Fifteen candidates are vying to succeed former Rep. Jessica Farrar (D-Houston), and their 8-day-out campaign finance reports show a distinct first tier, at least in terms of resources. Candidates were required to file their 8-day-out reports, disclosing contributions received and expenditures made between September 27 and October 26.

Four candidates raised at least $33K during the period, and no other who filed a report raised more than $8K. The fundraising leaders were Houston educator Kendra Yarbrough Camarena ($65K), Houston educator and former Houston ISD trustee Anna Eastman ($57K), Houston consultant Michele Leal ($46K) and Houston attorney Chris Watt ($34K), all Democrats. Leal ($120K), Eastman ($60K) and Watt ($54K) spent the most during the period, followed by Camarena ($28K) and Houston firefighter Rob Block ($24K). A couple of candidates’ reports were not yet available online.

Overall, the top contribution totals to date belong to Leal ($155K), Eastman ($107K), Camarena ($82K), Watt ($67K) and Block ($42K).

For the election cycle, the top expenditure totals belong to Leal ($130K), Eastman ($83K), Watt ($62K), Camarena ($38K) and Block ($35K). Leal’s top contributors to date are Houston attorney George Farah ($13K), the Leal family ($12K), Latino Texas PAC ($11K), El Paso business executive Rene Aguilar ($10K), Houston healthcare IT businessman James Devlin ($5K), Houston attorney Manuel and Maritza Gonzales ($5K) and Houston realtor Katy Wyly ($5K).

Eastman’s top contributors to date are Texas Charter Schools Now PAC ($33K), Houston retiree Laura Arnold ($5K), Houston executive Doug Foshee ($5K), Houston executive Joe Greenberg ($5K), Houston education consultant Benjamin Holloway ($5K), Watt’s top contributor to date is the Daspit Law Firm ($5K). Camarena’s top contributors to date are Plumbers Local Union #68 PAC ($55K) and the Latino Labor Leadership PAC ($5K). Block’s top contributors to date are the Houston Professional Fire Fighters Assoc. PAC ($20K) and Houston retiree Peggy Robinson ($10K).

There are two potential wildcards that could limit a runoff spot to just one of these five better funded candidates. The first is Houston paralegal Adrian Garcia, who is no relation to former Harris Co. Sheriff and current Harris Co. Comm. Adrian Garcia (D) but nonetheless has his recognizable name. Garcia has raised $14K and spent $4K overall. The other potential wildcard is the Republican candidates: Houston power generation engineer Luis LaRotta and Houston consultant Ryan McConnico. The district is 19 points bluer than the state as a whole, but Republicans received 35% of the vote head-to-head against their Democratic opponents in 2018. If that same split were to occur in this election, the two Republicans (and potentially independent Chris Carmona) each have a shot at 20% or more of the vote, while the 12 Democrats carve up the remaining 65% of the vote. The race has the potential to be the reverse of HD28, where Republican voters are able to vault their chosen candidate into a runoff, holding the majority party to a single candidate.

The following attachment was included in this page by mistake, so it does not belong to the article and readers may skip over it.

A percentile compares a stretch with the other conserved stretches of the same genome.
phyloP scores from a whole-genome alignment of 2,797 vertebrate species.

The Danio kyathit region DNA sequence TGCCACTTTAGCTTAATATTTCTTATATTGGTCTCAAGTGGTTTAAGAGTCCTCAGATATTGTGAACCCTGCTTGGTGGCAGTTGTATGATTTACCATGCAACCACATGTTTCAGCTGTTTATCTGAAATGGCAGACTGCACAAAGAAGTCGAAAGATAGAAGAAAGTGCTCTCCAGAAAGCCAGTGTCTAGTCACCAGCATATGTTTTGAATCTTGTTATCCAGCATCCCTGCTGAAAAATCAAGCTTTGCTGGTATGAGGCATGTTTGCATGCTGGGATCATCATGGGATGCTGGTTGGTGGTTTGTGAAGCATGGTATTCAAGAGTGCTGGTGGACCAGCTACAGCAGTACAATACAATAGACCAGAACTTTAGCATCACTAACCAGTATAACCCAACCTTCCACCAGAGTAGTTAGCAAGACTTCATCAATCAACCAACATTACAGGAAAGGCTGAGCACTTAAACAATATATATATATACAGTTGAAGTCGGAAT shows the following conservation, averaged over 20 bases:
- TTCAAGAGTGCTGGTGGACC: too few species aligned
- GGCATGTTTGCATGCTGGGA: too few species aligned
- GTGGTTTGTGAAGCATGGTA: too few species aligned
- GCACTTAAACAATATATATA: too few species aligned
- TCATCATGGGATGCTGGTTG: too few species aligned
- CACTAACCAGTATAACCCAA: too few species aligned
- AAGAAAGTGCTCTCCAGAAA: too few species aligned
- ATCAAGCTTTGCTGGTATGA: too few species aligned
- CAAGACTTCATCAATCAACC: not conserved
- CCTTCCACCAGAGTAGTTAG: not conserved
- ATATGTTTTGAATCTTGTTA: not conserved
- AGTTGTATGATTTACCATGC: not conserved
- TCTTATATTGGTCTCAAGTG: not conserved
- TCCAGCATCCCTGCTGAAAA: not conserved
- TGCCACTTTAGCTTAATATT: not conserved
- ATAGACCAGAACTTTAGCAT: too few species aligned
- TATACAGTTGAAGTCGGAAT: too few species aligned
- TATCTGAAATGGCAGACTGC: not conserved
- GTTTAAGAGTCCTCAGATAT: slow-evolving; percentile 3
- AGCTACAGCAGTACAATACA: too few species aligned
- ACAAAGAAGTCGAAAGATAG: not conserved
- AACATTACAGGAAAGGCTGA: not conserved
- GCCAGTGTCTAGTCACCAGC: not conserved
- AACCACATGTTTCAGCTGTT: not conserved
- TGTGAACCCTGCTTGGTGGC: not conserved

Since 1992, there have been three congressional special elections with at least 15 candidates. All three went to runoffs with each runoff candidate getting at least 21% of the vote:

  • CD19 (2003): 17 candidates, out of which emerged Randy Neugebauer (22%) and Mike Conaway (21%). Former Rep. Carl Isett (R-Lubbock) was third with 19%.
  • CD28 (1997): 15 candidates, out of which emerged Ciro Rodriguez (46%) and Juan F. Solis III (27%); and
  • SEN (1993): 24 candidates, out of which emerged U.S. Sen. Bob Krueger (29%) and Kay Bailey Hutchison (29%).

There has not been a state House special election with double-digit candidates since 2010, when Rep. John Kuempel (R-Seguin) won a 10-way race outright with 66% of the vote. He succeeded his father, former Rep. Edmund Kuempel (R-Seguin), who passed away two days after being re-elected to a 15th term.

With so many candidates in the race, 20% of the vote seems like a viable floor for a candidate to reach the runoff, but anything can happen in a special election with a large field of candidates and very few voters. Through yesterday (Monday), just over 4K people had voted in person or by mail in HD128, corresponding to a turnout of about 5% so far.

Incomplete Data Clouds HD100 Picture

Dallas attorney Lorraine Birabil raised $40K, spent $42K and has $22K on hand. Dallas nonprofit executive and pastor James Armstrong III’s report was not yet available online, so we cannot directly compare his numbers to Birabil’s. His 30-day-out report indicated he raised $15K, spent $13K and has $2K on hand. The other two candidates, Dallas business owner Daniel Clayton and former Dallas council member Sandra Crenshaw, raised less than $2K combined. Clayton spent $27K. The report for Dallas attorney Paul Stafford, who is on the ballot but ineligible, was not available. Stafford was the leading fundraiser during the period covered by 30-day-out reports.

We do not have detailed information about turnout for HD100. Through yesterday (Monday), turnout countywide was around 1.5% in Dallas Co.

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